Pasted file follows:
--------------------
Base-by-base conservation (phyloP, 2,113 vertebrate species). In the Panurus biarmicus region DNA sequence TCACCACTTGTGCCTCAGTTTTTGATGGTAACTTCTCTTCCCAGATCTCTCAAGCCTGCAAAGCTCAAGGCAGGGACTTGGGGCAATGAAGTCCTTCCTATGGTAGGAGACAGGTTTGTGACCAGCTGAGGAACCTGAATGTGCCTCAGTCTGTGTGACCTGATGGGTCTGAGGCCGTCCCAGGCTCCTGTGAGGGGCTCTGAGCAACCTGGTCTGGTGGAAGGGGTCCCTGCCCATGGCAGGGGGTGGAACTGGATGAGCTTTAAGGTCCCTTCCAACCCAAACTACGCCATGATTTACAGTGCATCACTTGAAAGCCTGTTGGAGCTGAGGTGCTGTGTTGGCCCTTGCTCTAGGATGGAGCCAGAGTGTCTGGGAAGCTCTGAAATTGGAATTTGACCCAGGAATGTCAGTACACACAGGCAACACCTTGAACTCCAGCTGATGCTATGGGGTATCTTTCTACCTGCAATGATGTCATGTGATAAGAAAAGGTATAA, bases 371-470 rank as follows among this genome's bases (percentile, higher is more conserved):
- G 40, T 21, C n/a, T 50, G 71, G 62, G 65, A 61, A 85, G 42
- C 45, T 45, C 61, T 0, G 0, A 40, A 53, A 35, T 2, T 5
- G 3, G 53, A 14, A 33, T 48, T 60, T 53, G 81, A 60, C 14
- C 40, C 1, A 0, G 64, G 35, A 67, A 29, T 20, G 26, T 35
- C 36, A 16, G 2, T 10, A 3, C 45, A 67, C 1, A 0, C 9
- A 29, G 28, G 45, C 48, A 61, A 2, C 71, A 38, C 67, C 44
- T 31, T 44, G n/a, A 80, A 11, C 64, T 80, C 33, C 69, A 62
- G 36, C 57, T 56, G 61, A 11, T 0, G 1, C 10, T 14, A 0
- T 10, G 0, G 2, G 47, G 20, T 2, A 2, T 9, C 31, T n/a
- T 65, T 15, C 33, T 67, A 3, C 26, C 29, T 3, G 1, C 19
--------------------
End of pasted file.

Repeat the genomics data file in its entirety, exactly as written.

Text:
Base-by-base conservation (phyloP, 2,113 vertebrate species). In the Panurus biarmicus region DNA sequence TCACCACTTGTGCCTCAGTTTTTGATGGTAACTTCTCTTCCCAGATCTCTCAAGCCTGCAAAGCTCAAGGCAGGGACTTGGGGCAATGAAGTCCTTCCTATGGTAGGAGACAGGTTTGTGACCAGCTGAGGAACCTGAATGTGCCTCAGTCTGTGTGACCTGATGGGTCTGAGGCCGTCCCAGGCTCCTGTGAGGGGCTCTGAGCAACCTGGTCTGGTGGAAGGGGTCCCTGCCCATGGCAGGGGGTGGAACTGGATGAGCTTTAAGGTCCCTTCCAACCCAAACTACGCCATGATTTACAGTGCATCACTTGAAAGCCTGTTGGAGCTGAGGTGCTGTGTTGGCCCTTGCTCTAGGATGGAGCCAGAGTGTCTGGGAAGCTCTGAAATTGGAATTTGACCCAGGAATGTCAGTACACACAGGCAACACCTTGAACTCCAGCTGATGCTATGGGGTATCTTTCTACCTGCAATGATGTCATGTGATAAGAAAAGGTATAA, bases 371-470 rank as follows among this genome's bases (percentile, higher is more conserved):
- G 40, T 21, C n/a, T 50, G 71, G 62, G 65, A 61, A 85, G 42
- C 45, T 45, C 61, T 0, G 0, A 40, A 53, A 35, T 2, T 5
- G 3, G 53, A 14, A 33, T 48, T 60, T 53, G 81, A 60, C 14
- C 40, C 1, A 0, G 64, G 35, A 67, A 29, T 20, G 26, T 35
- C 36, A 16, G 2, T 10, A 3, C 45, A 67, C 1, A 0, C 9
- A 29, G 28, G 45, C 48, A 61, A 2, C 71, A 38, C 67, C 44
- T 31, T 44, G n/a, A 80, A 11, C 64, T 80, C 33, C 69, A 62
- G 36, C 57, T 56, G 61, A 11, T 0, G 1, C 10, T 14, A 0
- T 10, G 0, G 2, G 47, G 20, T 2, A 2, T 9, C 31, T n/a
- T 65, T 15, C 33, T 67, A 3, C 26, C 29, T 3, G 1, C 19